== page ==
In a corporate business, segmentation should be jointly owned by the Marketing Department, Consumer Insights Department, as well as Business Strategy Department, as there is a high level view of the customer and certain decisions would have to be made on the specific customer segments to target.
For customer relationships, the high level view would be driven by the Marketing Communications Department, as it would maintain the general relationship with the customer.
To target specific customers, the Sales Department would be the primary team developing these personal relationships.
Channel selection should be done by the marketing department, in order to achieve the broad go-to-market objectives of the company.
The execution of channels would usually be done by the Supply Chain Department and Operations Department, depending on the mix of channels chosen.
However, in this age, there is also online channels available. This is when the Digital Marketing Department arises to manage these channels.
Away from the external facing functions, key partners would usually be managed by the Corporate Communications Team, who consistently keep partners engaged. In businesses without a dedicated Corporate Communications Team, the Business Strategy Team should own this function.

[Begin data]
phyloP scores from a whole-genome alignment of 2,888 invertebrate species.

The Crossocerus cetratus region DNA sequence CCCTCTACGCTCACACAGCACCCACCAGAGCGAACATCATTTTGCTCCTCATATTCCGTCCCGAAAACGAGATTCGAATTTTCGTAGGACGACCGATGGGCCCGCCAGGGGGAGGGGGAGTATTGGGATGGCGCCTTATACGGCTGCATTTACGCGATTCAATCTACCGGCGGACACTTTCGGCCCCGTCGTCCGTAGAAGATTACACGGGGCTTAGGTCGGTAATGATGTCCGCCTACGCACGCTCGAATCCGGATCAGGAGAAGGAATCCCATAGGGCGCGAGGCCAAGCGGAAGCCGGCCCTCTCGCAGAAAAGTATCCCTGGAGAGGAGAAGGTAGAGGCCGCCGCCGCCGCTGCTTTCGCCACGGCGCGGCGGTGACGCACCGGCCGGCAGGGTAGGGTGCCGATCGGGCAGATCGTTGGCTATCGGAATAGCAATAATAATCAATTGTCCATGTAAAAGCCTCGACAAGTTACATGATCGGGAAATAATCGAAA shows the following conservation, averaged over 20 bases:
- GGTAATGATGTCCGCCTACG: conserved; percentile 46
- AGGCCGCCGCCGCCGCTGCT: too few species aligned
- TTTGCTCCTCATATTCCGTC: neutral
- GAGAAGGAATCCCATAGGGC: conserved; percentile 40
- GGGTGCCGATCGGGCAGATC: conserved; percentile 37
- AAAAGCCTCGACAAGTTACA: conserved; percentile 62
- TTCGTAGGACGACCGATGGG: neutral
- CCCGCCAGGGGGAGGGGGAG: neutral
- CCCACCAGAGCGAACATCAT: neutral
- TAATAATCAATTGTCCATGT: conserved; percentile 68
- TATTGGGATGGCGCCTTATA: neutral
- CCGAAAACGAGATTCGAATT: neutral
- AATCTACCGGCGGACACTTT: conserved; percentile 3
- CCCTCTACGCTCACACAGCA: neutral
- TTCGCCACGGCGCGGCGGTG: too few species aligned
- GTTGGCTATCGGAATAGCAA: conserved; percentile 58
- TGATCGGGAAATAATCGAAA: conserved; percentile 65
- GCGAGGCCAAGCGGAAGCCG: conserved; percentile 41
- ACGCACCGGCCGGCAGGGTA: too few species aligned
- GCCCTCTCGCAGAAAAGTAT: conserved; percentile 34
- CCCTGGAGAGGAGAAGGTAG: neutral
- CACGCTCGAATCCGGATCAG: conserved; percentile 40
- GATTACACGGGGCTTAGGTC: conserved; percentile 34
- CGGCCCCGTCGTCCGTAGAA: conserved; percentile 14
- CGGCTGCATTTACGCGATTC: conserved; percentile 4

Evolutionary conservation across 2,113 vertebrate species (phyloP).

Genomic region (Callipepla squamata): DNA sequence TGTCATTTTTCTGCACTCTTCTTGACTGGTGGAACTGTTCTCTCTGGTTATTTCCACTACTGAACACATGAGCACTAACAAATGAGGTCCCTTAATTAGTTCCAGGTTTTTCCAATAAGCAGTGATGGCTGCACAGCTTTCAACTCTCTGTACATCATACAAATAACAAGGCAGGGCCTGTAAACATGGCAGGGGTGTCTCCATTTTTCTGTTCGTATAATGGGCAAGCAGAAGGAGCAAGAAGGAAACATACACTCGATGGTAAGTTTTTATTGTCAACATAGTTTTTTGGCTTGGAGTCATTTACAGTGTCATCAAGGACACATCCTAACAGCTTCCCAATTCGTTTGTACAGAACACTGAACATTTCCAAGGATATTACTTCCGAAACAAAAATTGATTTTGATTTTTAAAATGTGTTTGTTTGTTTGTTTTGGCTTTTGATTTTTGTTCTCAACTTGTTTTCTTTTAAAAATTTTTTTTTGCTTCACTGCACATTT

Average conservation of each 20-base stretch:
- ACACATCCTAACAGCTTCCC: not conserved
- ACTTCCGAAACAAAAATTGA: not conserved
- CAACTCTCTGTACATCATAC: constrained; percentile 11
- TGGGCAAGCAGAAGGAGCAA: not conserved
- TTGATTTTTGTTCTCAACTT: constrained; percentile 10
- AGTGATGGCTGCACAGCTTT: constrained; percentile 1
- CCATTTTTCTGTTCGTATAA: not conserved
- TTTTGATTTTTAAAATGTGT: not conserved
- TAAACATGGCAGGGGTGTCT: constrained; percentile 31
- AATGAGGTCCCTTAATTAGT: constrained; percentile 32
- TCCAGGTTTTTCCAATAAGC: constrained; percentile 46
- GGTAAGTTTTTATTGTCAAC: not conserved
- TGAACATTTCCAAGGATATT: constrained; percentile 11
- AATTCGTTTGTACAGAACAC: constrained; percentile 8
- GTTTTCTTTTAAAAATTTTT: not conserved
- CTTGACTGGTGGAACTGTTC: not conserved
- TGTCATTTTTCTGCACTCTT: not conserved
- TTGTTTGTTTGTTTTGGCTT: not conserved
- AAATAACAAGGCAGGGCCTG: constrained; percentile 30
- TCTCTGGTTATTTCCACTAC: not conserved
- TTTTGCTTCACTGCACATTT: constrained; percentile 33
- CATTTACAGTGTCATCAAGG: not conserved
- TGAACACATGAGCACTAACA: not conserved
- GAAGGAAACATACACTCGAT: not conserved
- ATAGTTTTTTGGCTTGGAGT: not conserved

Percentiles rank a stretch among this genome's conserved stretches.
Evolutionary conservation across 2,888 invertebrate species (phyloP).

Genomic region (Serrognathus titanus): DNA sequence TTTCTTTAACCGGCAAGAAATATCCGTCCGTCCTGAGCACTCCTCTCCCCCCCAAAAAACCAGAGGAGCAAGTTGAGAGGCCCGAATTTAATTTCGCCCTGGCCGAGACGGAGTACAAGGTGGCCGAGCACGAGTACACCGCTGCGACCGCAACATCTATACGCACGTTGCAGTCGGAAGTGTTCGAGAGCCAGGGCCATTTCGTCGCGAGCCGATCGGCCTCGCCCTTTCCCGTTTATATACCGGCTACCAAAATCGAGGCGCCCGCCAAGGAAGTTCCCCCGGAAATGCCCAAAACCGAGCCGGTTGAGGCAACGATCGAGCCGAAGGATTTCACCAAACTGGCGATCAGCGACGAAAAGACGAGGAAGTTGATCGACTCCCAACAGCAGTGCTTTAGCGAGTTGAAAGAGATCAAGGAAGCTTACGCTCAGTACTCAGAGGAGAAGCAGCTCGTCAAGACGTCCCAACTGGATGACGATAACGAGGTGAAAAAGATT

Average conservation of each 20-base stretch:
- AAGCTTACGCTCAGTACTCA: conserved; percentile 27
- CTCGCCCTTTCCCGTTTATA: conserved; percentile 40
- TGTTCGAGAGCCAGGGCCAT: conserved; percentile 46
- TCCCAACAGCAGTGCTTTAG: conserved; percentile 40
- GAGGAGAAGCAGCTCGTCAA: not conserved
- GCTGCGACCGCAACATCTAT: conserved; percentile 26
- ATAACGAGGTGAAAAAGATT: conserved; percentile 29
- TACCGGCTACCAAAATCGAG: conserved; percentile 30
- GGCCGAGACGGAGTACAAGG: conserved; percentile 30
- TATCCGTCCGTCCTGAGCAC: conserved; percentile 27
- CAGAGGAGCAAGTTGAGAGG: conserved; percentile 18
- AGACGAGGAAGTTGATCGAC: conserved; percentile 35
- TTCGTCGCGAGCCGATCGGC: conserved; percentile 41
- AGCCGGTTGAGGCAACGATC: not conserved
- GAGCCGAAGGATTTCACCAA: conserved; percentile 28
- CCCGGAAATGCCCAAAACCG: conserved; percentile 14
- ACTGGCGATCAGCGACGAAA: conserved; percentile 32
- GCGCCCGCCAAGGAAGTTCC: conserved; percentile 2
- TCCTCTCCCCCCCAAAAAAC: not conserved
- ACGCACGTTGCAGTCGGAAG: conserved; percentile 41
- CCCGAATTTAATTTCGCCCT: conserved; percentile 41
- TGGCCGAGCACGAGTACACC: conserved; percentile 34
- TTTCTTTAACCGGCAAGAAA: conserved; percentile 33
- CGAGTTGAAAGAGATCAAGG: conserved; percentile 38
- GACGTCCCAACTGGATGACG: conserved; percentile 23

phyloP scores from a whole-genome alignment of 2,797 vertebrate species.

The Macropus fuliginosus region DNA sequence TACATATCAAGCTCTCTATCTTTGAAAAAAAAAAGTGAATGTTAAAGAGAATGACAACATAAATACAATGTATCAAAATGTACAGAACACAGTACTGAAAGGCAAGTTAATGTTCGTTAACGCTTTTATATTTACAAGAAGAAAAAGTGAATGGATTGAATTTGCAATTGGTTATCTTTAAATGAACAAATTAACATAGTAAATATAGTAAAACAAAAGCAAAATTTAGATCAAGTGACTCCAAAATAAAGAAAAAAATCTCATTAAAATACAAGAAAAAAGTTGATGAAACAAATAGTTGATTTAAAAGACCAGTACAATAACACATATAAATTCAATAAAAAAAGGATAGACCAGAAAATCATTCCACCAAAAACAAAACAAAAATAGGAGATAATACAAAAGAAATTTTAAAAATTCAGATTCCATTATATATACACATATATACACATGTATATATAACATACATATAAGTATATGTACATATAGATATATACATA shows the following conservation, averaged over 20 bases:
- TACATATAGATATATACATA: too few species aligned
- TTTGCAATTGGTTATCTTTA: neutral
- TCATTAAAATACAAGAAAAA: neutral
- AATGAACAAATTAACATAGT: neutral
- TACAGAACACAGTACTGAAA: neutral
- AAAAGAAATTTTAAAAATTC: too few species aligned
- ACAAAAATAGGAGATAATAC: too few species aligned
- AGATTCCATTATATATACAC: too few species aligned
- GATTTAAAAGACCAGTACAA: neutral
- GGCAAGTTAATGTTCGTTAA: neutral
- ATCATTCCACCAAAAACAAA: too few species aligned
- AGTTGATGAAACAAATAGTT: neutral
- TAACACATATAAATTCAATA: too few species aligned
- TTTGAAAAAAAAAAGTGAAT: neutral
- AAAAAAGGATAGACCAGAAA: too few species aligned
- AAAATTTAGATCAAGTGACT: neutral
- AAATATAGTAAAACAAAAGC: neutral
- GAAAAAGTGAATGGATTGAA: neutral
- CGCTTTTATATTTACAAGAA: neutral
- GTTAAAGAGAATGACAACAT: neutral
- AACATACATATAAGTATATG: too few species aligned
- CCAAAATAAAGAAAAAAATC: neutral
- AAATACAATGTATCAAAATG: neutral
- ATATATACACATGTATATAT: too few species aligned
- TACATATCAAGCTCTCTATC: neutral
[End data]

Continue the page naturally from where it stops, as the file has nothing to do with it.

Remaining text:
The Sales/Procurement department might also be the right team to engage these key partners depending on whichever side the company is on.
For key resources, there is a variety of functions which govern this.
For human capital and labour, the Human Resources Department is definitely the one in charge.
For resources related to technology and infrastructure, we have the Information Technology Department in charge.
For financial-related resources, we have the Finance Department in charge and if there is no Real Estate department, the Finance Department also owns the aspect of leasing and ownership of commercial space.
The key activities will likely vary based on the business which is in question. While key activities should be carried out by the Operations Department, organisations are becoming more decentralised and constantly spreads out the key activities across various departments.
The cost structure of the organisation should be helmed by the Finance Department, but as a partner to the various departments. Everyone plays a part in the cost structure but the owner of the costs should be finance.
The revenue streams usually stems from the pricing strategy as well as opportunity identification and the Business Strategy Department should clearly be in charge. The Finance Department can track the revenue streams to manage the profit and loss of the company, however the onus is on the Business Strategy Department to consistently look for new opportunities to increase the revenue streams.
How Many Teams Should There Be?
While you first start a business, you may find yourself doing everything, you might eventually want to scale up and see which functions are required by the business. As a general guide as covered, these are the functions in a business: